keyboard_arrow_uptop

On Monday, Carlos Correa became the 14th prospect on our preseason Top 101 list to make his big-league debut this season. It’s fair to assume that he’s now up for good, and if that assumption holds, Correa will finish the season with 119 days of service time in MLB.

Joey Gallo’s situation is less certain. Called up to replace the injured Adrian Beltre a week and a half ago, Gallo debuted on June 2nd, and should he remain in the majors for the balance of the season, he’ll finish it with 126 days to his credit. Of course, Rangers GM Jon Daniels made it clear at the time of Gallo’s promotion that Gallo isn’t expected to remain in the majors. Once Beltre returns, the plan is for Gallo to head to Triple-A Round Rock and round out his development. Beltre’s healing has been frustratingly slow, but he’s probably not all that far away. Gallo is hitting .313/.371/.531 in his first 35 career plate appearances, but unless he at least sustains that pace, he’s headed back to the farm in a few weeks. The only possible explanation for that is this: If Gallo does end up with 126 days of service this year, two years later, he’s a 50/50 or better bet to be Super Two–eligible.

It might seem that the Rangers are set to make a self-immolating decision in the name of pinching a few pennies, but take a close look, and the Astros have already done the same thing. Jed Lowrie got hurt on April 27th. Since then, Houston has been limping by with Marwin Gonzalez as their primary shortstop. (Gonzalez has a .453 OPS in 91 plate appearances at the position.) The Astros were 12–6 in the 18 games Lowrie played. In the 40 they played without Lowrie before calling up Correa, they were 22–18. You can probably see already why it took so long for the Houston front office to summon help: Never, in the last six years, has the Super Two cutoff dipped below two years, 122 days of service. The projected cutoff for this coming winter, for what it’s worth, is an astoundingly high two years, 140 days.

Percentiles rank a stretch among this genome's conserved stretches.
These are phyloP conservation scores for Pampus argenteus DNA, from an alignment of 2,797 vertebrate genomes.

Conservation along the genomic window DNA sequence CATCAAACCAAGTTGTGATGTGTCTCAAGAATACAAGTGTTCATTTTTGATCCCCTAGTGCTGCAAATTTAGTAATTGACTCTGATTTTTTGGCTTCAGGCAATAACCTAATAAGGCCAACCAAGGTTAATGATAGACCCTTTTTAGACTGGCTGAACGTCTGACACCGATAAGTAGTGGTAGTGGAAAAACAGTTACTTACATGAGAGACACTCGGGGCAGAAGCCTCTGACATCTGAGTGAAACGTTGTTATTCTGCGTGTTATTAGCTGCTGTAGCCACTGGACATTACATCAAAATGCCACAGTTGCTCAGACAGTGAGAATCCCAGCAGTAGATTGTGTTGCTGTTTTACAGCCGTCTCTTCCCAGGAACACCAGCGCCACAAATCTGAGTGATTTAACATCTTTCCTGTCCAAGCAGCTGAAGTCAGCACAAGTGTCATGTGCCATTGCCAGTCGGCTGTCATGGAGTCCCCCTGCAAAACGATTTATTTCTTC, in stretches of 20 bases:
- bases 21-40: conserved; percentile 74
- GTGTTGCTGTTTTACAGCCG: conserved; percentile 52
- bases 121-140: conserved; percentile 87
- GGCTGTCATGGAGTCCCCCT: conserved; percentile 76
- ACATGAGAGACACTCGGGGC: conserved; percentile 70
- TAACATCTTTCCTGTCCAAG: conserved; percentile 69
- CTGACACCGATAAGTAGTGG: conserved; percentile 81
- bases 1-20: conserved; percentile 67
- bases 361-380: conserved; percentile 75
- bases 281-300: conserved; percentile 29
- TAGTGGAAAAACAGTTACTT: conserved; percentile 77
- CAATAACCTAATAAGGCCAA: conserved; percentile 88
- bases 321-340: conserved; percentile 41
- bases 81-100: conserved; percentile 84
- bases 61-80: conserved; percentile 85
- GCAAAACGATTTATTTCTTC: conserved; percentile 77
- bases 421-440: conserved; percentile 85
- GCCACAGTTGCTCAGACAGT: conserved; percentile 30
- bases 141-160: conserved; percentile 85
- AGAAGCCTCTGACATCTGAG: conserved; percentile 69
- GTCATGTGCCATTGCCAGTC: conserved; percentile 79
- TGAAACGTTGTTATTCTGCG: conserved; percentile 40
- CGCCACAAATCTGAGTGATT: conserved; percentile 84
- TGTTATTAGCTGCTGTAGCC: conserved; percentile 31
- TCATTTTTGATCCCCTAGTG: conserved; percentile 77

On the occasion of Kris Bryant’s demotion in late March, I wrote an article about the coming CBA negotiations, in which I talked a lot about these issues. The Cubs’ choice to keep Bryant in the minors long enough to ensure control of his services in 2021 is akin to the one the Astros made by keeping Correa there long enough to keep him ineligible for arbitration in 2018, and to the one the Rangers appear ready to make by sending Gallo back down, for the same reason. All three of these teams are future-focused, with two of the three several years into prolonged rebuilding projects. Yet, the Astros and Rangers are in first and second place in the AL West, and the Cubs are one of the best teams in the National League. Surprising or not, there’s nothing fake or fluky about any of their playoff candidacies. In that light, it’s ugly and unseemly to see them all making major on-field decisions based on financial, not competitive, interests.